Wednesday, 20 February 2013

Amour (2012)


Georges: Things will go on, and then one day it will all be over. 

'Amour' tells us the story of Georges and Anne, who are in their eighties. They are cultivated, retired music teachers. Their daughter, who is also a musician, lives abroad with her family. One day, Anne has an attack. The couple's bond of love is severely tested.(

So, I'm gonna get right to it. 

Austrian filmmaker Michael Haneke (The White Ribbon, The Piano Teacher) comes to us once again with a film so subtle in its approach and treatment of the issues expressed. Besides my initial indigestion to even comprehend this film, I am inclined to admit its sublimity and its raw uniqueness. Heneke is hardly the man to tell beautiful stories, but he never lies to its viewer either. His narrative is strong, empathetic, filled with raw emotions and harsh truths. He lets the silence do most of the talking through his lense. He does not stall or play around the bush. He has something to say, he has a simple story to tell but he manages to tell it with so much raw passion, if ever that's possible, that you can't help but stay glued to the screen for the two hours of his film.

With this film, I had my reservations. Having witnessed Haneke in action in his previous films, I went into this film with half a heart, hoping that his reality this time would not be so upfront and harshly told. He did not dissapoint though either. His dialogue was scarce but to the point, the music minimal, his actors like life-like gargoyles, the story line was simple and yet so immensely powerful.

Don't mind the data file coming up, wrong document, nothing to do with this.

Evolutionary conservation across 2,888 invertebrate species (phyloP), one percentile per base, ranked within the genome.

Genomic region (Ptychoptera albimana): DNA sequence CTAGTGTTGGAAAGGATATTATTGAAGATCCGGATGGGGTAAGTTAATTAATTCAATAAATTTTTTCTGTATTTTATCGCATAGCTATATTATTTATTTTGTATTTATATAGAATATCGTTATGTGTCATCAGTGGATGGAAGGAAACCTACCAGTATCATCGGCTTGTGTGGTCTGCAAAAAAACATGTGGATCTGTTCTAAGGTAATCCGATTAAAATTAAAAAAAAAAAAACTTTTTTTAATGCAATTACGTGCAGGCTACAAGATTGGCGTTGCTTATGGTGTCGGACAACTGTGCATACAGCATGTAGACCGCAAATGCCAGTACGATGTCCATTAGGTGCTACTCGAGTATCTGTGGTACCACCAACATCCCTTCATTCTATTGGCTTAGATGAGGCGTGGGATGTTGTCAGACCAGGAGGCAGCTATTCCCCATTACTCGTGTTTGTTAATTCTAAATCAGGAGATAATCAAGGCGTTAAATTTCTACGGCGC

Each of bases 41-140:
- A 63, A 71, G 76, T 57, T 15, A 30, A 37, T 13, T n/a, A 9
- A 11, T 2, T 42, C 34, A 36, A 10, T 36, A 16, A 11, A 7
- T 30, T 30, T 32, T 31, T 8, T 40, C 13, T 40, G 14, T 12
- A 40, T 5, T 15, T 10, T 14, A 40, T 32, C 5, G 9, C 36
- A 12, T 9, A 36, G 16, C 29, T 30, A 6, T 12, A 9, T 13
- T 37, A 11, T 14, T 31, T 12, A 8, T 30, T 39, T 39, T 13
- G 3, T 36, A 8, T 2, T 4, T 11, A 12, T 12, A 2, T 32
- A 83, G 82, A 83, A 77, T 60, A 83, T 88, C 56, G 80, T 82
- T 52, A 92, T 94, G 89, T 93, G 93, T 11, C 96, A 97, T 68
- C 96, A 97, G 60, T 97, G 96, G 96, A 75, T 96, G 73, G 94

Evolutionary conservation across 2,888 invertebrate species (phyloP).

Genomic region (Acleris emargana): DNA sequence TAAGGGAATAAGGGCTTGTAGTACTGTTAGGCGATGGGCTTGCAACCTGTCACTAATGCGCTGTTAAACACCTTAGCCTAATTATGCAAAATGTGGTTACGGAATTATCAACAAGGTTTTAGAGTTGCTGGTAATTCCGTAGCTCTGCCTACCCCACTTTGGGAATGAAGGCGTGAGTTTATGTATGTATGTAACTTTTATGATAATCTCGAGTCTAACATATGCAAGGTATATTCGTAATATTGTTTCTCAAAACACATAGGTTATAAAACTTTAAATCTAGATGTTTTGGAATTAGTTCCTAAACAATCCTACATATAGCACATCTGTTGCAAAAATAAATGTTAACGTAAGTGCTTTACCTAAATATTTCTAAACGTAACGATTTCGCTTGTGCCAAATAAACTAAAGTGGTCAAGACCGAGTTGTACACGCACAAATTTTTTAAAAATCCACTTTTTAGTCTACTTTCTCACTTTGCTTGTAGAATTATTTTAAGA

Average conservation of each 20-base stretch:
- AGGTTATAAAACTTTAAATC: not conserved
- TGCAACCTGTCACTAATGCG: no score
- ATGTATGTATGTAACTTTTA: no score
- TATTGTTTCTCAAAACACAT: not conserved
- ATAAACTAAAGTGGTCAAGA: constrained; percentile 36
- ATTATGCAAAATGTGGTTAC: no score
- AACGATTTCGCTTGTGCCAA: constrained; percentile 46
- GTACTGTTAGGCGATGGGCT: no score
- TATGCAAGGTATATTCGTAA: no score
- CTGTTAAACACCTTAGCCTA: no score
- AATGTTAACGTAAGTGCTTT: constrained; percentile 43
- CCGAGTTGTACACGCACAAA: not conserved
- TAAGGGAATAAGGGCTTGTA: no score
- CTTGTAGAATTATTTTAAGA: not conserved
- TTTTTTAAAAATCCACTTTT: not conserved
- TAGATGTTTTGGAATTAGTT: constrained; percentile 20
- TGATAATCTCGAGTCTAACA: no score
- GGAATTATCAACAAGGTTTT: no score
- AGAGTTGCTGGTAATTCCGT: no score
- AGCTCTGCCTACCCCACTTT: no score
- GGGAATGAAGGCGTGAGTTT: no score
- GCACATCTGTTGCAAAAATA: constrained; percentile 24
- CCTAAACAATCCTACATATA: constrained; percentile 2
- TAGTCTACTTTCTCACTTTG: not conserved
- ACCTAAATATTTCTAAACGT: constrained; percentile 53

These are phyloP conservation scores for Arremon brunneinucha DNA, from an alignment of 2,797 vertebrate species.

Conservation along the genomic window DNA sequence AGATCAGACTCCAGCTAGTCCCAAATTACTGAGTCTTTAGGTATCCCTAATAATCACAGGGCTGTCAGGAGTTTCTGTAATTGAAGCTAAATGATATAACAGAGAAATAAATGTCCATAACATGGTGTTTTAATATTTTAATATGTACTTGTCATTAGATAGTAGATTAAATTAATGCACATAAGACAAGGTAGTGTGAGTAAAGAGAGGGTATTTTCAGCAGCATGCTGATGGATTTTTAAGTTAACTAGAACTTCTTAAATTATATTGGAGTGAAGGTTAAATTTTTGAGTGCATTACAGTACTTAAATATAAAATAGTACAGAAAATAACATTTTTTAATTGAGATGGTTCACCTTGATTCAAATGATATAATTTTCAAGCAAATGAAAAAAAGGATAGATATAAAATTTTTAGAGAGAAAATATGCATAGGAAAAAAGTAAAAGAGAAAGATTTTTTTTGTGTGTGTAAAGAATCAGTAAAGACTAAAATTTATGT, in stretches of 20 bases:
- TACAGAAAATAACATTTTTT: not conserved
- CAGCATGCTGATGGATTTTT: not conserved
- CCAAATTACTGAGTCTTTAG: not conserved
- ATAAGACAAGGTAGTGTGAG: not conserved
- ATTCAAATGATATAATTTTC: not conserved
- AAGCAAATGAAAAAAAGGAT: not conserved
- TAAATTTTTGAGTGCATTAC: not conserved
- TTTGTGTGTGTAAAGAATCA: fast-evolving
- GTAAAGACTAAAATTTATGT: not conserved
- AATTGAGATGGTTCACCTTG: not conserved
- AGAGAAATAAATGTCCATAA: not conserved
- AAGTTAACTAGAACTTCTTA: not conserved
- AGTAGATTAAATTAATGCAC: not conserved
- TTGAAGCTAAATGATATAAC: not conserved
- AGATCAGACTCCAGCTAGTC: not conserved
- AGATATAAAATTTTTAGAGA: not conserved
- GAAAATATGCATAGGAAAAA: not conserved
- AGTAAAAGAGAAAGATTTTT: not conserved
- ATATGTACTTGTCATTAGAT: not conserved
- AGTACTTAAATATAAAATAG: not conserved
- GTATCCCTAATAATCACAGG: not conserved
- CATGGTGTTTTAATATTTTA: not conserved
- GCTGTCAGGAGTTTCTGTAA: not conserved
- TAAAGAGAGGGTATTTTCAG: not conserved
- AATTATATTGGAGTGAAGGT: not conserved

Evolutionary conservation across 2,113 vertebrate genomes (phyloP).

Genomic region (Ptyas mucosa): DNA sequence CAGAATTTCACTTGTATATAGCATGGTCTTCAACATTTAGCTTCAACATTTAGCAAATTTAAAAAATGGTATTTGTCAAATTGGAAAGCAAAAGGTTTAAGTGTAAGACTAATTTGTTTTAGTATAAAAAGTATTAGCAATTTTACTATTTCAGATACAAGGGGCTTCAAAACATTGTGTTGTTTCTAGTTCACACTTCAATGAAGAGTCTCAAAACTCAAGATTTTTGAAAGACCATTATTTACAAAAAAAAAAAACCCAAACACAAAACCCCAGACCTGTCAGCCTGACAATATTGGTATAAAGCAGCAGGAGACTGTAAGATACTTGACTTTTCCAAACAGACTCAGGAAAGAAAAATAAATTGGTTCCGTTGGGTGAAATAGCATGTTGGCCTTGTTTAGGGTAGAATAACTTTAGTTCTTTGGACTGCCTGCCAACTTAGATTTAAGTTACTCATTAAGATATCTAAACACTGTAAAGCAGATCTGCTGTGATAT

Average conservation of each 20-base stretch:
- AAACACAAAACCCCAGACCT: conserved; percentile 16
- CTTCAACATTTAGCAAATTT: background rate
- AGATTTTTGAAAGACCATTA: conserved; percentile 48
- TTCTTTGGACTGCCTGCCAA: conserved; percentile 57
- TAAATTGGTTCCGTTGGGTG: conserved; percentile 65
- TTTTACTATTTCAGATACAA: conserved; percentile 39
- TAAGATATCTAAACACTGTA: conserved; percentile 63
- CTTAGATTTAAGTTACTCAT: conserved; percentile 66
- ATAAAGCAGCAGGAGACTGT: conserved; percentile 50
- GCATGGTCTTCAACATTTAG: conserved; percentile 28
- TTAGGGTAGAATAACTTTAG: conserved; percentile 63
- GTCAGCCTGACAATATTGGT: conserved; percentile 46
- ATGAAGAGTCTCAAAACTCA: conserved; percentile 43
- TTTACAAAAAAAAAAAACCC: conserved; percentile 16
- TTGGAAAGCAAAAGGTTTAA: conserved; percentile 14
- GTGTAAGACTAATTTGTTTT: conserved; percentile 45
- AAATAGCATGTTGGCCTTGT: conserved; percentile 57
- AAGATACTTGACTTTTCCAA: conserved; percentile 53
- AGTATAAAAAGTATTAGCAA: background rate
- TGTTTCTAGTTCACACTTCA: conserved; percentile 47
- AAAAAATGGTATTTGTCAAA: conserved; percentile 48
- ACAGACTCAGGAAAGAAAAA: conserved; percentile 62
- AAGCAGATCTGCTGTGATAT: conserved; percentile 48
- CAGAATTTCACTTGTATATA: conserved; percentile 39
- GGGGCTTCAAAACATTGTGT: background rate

It took me a while to be sucked into his rhythms, but eventually I did. Mostly by the engrossing performances of the two protagonists. I would like to stay on this for a while. The actors. I do praise quite often in films the actors, but with this one Haneke took things into a whole other level. The actors expressions' on any film is what makes all the difference. Here, Haneke let his actors react to each other and feed of each others' reality. Especially the role of the stricken wife. Emmanuelle Riva. Nothing but awe for this actress. Given the role of the woman who is befallen a major attack, nailing her to the bed and ultimately giving in, it was one of the hardest things to watch in a film in the past year. Her physicality and the mental state of the character she managed to portray was unbelievably horrifying, cruel enough to make you stay and watch her, raw enough to make you engage with her reality and touching enough to make you cry. Also it would be a big foul of me not to equally extol Riva's co-protagonist, Jean-Louis Tritignant, who showed a remarkable tenacity as a  thespian and was equally powerful in his portrayal of the husband, who's left behind to pick up the pieces.  

This is not a film easy to the eyes, and certainly not most people's cup of tea. I completely understand now though the 'why' the Academy chose to include this film for Best Picture and for Best Actress award. It is a very powerful and moving film. Real enough for those who dare to experience raw truth through the camera lense for a subject so fragile and above all, human

I will not say that I was immediately stricken with awe with this film, well not even by the time the end credits started rolling. However, it did leave a bittersweet feeling to my heart, it made me think about it, and come back to it with a fresher more intimate approach in my second screening. 

Outstanding piece of filmmaking, worth the while. Do not dismiss it right away and patience is a key with this one. 

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